Social Movements

Social movements are a type of group action. They are large informal groupings of individuals and/or organizations focused on specific political or social issues, in other words, on carrying out, resisting or undoing a social change. Modern Western social movements became possible through education (the wider dissemination of literature), and increased mobility of labor due to the industrialization and urbanization of 19th century societies. It is sometimes argued that the freedom of expression, education and relative economic independence prevalent in the modern Western culture is responsible...more

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Jacques Ellul
By thinking globally I can analyze all phenomena, but when it comes to acting, it can only be local and on a grassroots level if it is to be honest, realistic, and authentic.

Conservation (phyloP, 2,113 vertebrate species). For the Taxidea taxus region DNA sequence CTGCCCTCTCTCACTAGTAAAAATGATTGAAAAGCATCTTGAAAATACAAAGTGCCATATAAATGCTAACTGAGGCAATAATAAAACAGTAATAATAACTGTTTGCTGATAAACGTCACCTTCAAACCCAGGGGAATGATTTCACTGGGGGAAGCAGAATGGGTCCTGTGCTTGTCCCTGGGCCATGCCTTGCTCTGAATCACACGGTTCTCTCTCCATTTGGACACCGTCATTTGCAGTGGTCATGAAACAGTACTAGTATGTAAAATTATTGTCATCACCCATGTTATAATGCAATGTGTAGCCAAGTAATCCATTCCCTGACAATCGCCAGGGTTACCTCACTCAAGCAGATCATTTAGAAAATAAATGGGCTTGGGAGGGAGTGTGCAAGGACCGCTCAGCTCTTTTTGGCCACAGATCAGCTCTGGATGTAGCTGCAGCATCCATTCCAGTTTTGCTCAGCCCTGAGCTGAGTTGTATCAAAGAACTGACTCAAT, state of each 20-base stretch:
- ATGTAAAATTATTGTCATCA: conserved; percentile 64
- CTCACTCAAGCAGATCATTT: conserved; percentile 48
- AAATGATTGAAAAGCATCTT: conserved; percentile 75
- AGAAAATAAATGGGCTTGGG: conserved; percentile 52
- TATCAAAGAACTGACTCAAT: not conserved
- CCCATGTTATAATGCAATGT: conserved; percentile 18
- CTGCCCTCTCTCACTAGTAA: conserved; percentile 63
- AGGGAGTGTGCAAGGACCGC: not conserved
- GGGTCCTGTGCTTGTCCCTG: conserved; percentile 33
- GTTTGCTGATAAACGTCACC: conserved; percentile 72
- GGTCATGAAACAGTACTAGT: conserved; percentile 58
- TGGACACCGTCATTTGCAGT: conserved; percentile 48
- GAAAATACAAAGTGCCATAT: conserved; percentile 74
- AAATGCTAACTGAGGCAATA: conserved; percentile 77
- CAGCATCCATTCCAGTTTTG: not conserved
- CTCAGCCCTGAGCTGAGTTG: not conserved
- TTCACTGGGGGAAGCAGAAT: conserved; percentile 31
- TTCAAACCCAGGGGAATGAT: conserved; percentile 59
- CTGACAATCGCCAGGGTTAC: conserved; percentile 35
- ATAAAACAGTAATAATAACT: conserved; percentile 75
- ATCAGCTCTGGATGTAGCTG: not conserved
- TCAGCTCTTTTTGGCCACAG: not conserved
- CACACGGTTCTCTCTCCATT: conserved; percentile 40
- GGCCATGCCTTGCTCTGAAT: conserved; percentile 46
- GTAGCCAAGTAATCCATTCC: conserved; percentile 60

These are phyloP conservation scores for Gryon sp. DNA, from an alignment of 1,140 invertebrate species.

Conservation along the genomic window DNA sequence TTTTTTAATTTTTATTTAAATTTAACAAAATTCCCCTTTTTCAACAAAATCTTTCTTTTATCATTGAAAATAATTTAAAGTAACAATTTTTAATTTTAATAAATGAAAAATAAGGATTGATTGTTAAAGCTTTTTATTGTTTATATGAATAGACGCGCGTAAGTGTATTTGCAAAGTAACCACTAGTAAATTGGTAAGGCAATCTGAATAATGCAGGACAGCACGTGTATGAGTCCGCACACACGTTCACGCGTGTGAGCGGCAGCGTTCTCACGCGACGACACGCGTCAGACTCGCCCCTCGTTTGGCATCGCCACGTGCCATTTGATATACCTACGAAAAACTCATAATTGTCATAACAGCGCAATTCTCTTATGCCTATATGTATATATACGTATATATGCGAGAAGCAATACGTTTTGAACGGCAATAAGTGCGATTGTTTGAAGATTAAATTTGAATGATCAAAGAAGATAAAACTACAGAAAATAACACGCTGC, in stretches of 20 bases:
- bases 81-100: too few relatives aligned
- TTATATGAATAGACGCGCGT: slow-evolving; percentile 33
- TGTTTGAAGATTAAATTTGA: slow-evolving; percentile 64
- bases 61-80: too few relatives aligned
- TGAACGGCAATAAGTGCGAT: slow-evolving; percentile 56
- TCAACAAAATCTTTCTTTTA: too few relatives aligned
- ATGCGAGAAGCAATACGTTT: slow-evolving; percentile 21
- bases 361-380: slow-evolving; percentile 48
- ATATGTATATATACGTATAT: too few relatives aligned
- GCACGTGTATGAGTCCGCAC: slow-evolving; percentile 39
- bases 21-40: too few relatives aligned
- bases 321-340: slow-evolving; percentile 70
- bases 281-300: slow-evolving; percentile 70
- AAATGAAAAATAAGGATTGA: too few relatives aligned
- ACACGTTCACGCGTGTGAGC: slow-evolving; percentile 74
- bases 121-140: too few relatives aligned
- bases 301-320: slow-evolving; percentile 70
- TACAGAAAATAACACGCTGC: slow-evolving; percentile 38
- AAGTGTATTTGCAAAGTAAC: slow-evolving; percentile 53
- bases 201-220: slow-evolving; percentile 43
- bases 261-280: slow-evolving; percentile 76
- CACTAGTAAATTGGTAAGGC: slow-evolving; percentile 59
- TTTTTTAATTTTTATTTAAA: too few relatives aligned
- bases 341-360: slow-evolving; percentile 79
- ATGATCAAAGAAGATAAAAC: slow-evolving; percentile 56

Jacques Ellul, Perspectives On Our Age

A critical element in nearly all effective social movements is leadership. For it is through smart, persistent, and authoritative leaders that a movement generates the appropriate concepts and language that captures the frustration, anger, or fear of the group's members and places responsibility where it is warranted.
David E. Wilkins, The Hank Adams Reader: An Exemplary Native Activist and the Unleashing of Indigenous Sovereignty

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